DRM-Free Doesn't Equal License Free

Last week Apple released iTunes Plus. Which is a higher quality download with no DRM for $1.29 US. However many people in the blogo-sphere have interpreted DRM-Free as being privacy in your purchase. However this is totally wrong way of looking at DRM:

Digital rights management (DRM) is an umbrella term referring to technologies used by publishers or copyright owners to control access to or usage of digital data or hardware, and to restrictions associated with a specific instance of a digital work or device. The term is often confused with copy protection and technical protection measures, which refer to technologies that control or restrict the use and access of digital content on electronic devices with such technologies installed, acting as components of a DRM design.

In fact DRM-Free is exactly what it means you are free to do with the song what you like but your purchase is still registered as being your purchase. A better way to think of Apple iTunes Plus program is the same way you think of the DMV, you are free to use your car however you want, no body is restricting you from loaning your car to your friend or where you can drive it and how far. Even though your car is your property free and clear of any rules, you still have to license the car, and register the VIN with the DMV. Also the license plate on the car is only checked if you are committing a crime. In the same respects Apple is no longer telling you how many times you can burn your song, or how many iPods it can be placed on, or who you can lend the song too, but the registration of the song still needs to be licensed with iTunes. They are only going to check the license if you are committing a crime with the song such as violating the EULA, which I am pretty sure includes posting to a P2P site.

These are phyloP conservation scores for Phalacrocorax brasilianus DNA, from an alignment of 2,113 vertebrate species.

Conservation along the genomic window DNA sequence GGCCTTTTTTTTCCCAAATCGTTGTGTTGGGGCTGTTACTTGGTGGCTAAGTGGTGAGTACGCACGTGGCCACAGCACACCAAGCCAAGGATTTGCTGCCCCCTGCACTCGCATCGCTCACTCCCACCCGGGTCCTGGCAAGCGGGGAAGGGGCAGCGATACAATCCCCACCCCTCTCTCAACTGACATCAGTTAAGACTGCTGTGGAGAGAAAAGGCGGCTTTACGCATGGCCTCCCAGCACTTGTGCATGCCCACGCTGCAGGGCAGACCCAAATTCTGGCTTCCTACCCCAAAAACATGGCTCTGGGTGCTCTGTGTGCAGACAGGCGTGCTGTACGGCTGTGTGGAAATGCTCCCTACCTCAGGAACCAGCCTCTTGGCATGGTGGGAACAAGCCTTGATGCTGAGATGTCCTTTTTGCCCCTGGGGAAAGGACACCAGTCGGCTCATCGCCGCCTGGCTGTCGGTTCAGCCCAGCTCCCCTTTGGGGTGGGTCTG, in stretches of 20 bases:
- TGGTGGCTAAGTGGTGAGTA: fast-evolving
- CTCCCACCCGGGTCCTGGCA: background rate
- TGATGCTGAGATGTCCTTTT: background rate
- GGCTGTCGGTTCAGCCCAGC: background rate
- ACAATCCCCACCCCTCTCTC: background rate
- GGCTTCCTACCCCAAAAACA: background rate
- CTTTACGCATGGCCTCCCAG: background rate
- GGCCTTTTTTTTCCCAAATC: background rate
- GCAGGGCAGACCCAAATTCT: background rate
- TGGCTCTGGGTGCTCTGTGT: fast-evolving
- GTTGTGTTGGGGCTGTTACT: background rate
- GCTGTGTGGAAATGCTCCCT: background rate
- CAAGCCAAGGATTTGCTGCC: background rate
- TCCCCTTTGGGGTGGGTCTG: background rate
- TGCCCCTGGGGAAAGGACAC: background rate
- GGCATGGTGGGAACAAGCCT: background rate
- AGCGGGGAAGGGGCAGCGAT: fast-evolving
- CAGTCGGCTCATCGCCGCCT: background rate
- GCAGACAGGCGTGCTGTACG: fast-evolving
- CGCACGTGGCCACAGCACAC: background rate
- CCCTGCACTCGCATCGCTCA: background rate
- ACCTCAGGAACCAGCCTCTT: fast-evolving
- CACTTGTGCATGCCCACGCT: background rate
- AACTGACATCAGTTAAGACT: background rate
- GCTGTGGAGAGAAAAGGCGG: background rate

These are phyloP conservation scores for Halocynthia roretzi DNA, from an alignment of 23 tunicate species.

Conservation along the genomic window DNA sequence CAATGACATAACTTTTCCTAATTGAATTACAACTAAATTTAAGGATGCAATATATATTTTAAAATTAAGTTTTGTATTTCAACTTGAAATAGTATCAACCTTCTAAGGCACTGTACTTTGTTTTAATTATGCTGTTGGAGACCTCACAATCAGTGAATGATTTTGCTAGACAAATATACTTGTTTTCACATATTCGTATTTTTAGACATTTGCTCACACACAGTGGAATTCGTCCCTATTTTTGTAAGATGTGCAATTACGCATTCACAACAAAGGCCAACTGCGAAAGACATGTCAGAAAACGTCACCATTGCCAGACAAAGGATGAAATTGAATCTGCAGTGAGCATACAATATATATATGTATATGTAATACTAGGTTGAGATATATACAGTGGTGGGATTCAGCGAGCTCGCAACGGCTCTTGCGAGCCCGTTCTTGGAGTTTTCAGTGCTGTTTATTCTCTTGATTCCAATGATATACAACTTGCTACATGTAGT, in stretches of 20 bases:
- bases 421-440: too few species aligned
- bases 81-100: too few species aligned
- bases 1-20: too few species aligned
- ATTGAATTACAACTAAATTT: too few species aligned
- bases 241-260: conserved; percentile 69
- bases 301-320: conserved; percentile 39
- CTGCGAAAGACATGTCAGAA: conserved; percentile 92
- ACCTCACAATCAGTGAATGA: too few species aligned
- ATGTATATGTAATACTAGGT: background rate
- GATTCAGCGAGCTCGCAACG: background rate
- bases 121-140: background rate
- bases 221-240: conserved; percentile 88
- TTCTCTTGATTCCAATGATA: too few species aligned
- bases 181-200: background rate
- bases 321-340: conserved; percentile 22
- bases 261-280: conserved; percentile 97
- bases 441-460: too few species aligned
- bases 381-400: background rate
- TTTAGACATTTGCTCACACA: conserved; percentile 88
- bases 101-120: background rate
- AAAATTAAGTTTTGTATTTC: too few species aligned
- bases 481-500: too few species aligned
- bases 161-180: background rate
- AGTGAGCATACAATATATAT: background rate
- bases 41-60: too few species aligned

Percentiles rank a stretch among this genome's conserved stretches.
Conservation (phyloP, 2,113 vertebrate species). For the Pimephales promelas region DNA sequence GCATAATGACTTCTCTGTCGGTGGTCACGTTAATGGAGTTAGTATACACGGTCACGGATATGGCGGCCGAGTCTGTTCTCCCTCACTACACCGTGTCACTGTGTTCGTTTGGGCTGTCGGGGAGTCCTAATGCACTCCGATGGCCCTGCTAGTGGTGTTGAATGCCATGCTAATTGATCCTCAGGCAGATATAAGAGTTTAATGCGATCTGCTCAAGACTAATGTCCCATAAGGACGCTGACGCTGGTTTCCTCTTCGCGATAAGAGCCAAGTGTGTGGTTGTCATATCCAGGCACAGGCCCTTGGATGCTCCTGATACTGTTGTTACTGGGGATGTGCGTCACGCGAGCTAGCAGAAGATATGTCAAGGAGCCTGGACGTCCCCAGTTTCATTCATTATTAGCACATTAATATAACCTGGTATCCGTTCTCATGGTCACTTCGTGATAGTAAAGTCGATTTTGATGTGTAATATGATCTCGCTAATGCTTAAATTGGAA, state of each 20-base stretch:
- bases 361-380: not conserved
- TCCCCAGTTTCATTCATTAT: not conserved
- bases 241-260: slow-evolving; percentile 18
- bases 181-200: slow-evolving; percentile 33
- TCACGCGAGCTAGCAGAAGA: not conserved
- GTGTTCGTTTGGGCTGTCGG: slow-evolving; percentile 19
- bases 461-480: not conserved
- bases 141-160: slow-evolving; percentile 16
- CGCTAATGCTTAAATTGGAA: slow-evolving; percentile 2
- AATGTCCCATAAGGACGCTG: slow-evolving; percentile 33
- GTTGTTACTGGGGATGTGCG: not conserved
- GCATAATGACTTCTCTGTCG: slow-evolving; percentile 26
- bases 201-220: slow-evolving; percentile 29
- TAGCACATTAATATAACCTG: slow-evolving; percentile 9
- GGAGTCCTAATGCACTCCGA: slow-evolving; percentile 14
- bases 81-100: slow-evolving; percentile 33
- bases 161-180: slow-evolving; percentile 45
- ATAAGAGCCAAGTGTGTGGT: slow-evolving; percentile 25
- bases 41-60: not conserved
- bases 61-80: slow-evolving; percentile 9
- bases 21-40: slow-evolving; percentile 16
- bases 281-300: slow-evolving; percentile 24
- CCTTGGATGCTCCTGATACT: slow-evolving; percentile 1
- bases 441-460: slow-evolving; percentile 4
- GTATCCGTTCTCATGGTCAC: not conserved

So before everybody starts getting hot under the collar about your information showing up in the song you licensed from iTunes and EMI, just sit back and think for a second, about how much this doesn't effect you. Essentially the song is there for you to share with all your friends just like a CD or anything else, however if you start posting the song publicly which is the same as playing a CD in a large venue you have violated the license agreement of your purchase and you should pay the price.

I personally congratulate Apple for taking this critical step for having a DRM free world.

Nick Berardi

In charge of Cloud Drive Desktop at @Amazon, Entrepreneur, Microsoft MVP, ASPInsider, co-founder and CTO of @CaddioApp, Father, and @SeriouslyOpen host